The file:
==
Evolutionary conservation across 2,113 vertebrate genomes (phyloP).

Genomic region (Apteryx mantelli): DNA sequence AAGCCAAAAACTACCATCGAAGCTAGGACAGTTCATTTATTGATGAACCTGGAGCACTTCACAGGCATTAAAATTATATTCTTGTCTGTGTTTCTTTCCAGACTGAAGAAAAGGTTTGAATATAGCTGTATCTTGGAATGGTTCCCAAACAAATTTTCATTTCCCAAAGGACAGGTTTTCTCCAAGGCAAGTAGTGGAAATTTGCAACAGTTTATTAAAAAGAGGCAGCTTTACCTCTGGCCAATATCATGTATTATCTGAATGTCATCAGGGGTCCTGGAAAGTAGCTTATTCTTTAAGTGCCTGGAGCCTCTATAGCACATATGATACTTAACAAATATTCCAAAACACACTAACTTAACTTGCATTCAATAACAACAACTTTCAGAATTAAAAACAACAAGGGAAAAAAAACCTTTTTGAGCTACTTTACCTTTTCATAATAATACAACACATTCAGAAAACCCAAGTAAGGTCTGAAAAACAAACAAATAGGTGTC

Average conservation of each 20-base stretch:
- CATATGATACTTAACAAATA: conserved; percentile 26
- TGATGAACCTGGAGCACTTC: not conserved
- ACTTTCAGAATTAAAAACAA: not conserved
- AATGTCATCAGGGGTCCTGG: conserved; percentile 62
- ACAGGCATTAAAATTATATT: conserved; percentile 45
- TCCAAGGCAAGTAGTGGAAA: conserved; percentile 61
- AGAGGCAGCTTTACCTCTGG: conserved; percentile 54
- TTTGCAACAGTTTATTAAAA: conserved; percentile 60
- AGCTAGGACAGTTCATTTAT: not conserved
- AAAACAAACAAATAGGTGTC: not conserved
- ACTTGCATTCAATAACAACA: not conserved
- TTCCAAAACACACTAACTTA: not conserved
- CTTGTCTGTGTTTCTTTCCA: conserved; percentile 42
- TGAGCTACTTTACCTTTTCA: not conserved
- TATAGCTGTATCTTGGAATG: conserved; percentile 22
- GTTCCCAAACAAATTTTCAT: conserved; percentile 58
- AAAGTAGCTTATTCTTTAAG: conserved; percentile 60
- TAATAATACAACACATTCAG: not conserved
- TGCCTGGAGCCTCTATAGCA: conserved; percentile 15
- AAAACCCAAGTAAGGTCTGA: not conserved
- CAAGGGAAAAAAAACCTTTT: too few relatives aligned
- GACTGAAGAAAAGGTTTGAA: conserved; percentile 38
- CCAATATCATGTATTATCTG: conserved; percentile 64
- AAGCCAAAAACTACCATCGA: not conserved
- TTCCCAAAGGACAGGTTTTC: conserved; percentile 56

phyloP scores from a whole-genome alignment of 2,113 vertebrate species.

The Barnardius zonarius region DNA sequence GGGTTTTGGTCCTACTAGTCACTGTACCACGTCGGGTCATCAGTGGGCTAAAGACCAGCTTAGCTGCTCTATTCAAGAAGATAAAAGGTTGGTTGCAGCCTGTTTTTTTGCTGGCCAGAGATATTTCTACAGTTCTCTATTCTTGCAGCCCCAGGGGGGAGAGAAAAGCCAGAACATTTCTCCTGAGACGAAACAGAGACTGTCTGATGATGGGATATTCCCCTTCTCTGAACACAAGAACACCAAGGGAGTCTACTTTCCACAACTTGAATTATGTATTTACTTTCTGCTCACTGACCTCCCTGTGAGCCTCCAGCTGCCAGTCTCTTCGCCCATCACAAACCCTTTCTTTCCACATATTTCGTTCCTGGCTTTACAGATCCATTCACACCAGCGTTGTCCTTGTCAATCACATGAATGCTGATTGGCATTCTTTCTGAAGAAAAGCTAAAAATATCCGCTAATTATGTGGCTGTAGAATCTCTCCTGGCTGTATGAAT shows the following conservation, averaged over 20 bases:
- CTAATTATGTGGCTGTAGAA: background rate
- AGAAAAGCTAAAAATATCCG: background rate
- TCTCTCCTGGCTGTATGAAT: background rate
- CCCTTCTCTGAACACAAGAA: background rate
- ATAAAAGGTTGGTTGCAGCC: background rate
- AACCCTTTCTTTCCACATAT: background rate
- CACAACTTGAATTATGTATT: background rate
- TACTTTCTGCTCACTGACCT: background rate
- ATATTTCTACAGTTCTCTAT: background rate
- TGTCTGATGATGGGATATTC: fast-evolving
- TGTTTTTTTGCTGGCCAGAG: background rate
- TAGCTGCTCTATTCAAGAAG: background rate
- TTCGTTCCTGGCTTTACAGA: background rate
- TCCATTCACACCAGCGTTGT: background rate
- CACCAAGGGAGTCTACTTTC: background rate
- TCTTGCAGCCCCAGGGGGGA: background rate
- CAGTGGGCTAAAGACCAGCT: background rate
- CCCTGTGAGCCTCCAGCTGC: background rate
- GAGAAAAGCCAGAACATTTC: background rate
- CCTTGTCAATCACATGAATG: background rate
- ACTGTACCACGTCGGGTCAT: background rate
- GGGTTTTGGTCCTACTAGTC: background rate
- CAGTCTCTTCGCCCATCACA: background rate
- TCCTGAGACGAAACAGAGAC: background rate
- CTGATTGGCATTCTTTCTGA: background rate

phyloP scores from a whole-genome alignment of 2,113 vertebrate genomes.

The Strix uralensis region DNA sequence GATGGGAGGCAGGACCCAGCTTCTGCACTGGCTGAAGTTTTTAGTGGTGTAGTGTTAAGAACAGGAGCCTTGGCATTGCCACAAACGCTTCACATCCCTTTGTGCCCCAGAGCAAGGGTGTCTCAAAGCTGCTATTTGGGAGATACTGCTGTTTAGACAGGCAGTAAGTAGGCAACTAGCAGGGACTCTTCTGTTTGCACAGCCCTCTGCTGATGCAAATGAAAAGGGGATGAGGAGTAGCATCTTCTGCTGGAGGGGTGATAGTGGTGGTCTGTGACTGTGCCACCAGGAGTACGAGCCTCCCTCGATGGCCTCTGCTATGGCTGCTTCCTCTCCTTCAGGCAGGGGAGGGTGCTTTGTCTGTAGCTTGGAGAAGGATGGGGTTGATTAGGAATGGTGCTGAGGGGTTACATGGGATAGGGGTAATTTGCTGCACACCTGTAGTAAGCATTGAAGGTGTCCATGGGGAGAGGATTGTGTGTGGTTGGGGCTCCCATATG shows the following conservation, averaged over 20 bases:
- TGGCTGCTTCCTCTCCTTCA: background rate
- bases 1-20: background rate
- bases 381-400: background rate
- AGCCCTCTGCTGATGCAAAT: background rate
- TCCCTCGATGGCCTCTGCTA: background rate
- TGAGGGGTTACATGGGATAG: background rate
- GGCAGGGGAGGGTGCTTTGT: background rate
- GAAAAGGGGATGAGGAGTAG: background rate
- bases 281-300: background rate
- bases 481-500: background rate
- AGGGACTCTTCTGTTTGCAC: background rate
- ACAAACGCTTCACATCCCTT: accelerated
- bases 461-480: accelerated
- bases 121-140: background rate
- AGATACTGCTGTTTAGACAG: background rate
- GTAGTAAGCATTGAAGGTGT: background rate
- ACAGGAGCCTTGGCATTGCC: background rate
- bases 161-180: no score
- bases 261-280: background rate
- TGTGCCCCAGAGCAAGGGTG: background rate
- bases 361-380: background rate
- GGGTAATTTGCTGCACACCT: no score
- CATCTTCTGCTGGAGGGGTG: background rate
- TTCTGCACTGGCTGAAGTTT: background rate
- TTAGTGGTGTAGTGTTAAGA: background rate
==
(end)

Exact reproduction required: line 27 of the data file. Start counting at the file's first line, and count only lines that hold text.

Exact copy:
- AAGCCAAAAACTACCATCGA: not conserved